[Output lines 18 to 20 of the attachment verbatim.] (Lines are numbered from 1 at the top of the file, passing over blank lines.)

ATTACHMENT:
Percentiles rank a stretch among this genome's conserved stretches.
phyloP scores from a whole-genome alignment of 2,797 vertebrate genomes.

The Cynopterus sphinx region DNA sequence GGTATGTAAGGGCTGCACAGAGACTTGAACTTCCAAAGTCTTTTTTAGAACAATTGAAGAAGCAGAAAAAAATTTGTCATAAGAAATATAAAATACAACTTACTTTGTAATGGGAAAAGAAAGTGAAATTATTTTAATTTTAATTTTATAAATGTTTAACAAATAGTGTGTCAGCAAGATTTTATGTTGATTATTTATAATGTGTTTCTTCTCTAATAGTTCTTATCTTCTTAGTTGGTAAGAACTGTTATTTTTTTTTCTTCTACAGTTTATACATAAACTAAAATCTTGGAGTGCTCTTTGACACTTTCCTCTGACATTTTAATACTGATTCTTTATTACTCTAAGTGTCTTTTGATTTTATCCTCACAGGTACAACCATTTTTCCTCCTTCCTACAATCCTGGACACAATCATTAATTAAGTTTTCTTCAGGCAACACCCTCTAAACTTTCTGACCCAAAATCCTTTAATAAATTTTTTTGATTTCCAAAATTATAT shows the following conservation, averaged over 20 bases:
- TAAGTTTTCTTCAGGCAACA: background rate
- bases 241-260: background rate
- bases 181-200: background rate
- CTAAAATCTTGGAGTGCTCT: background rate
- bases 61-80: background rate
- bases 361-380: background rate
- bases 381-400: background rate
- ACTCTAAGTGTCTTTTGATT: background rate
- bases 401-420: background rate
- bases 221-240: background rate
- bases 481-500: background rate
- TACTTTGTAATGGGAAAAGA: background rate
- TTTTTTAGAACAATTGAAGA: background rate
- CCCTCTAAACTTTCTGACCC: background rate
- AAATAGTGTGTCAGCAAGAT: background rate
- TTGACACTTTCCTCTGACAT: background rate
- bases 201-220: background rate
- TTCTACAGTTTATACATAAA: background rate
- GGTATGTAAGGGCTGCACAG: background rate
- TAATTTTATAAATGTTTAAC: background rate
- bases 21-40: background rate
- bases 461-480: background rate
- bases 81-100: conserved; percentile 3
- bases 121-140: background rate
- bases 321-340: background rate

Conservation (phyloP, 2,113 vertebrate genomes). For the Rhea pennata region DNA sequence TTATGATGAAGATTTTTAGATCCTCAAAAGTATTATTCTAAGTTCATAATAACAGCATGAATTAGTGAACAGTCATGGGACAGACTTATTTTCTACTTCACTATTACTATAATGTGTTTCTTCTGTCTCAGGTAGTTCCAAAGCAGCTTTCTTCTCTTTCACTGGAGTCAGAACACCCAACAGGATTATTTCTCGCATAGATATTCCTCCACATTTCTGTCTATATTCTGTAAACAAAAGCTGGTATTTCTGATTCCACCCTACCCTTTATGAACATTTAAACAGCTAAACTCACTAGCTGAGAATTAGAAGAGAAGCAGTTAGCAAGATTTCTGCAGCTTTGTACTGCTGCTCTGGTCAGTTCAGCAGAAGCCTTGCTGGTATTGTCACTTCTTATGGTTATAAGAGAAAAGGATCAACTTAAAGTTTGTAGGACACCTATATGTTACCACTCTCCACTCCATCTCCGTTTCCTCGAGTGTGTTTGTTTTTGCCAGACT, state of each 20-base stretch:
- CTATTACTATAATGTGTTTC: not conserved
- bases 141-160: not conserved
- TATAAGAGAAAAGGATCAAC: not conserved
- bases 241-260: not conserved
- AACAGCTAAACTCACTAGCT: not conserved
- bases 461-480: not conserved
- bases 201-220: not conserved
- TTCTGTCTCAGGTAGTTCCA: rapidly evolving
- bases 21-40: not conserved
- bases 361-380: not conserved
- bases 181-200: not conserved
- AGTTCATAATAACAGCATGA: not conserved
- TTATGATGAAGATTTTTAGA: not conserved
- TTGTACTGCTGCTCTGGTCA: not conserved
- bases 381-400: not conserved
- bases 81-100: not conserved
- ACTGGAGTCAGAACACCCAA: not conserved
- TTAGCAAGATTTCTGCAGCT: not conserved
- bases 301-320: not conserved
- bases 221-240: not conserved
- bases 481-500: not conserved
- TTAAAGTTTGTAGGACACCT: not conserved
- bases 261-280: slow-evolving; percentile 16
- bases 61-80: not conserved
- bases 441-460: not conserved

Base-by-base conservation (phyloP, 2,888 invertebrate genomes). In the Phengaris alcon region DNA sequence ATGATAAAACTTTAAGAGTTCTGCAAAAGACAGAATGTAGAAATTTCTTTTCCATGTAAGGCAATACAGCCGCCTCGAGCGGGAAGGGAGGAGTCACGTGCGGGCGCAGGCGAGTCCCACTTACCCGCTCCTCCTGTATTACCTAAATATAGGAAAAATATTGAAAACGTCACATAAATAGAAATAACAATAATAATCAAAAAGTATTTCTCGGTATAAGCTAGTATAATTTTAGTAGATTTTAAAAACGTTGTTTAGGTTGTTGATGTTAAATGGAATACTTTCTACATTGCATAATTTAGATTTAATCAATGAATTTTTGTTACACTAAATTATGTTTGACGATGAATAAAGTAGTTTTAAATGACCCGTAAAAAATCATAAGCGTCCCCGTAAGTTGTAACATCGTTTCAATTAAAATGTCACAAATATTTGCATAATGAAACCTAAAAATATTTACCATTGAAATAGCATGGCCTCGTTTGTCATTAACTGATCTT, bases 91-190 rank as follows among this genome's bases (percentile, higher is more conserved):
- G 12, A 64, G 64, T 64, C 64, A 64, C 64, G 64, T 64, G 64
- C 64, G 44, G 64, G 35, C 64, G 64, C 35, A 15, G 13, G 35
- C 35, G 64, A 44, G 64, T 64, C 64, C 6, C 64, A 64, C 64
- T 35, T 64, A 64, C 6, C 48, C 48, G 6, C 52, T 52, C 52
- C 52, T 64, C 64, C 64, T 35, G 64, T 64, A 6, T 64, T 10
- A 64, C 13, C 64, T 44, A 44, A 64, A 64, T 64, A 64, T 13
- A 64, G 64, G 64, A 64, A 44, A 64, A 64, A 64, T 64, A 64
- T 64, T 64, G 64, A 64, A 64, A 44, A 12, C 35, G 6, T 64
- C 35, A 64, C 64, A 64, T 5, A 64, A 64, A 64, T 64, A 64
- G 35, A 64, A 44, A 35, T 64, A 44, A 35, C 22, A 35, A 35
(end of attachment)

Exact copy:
- AAATAGTGTGTCAGCAAGAT: background rate
- TTGACACTTTCCTCTGACAT: background rate
- bases 201-220: background rate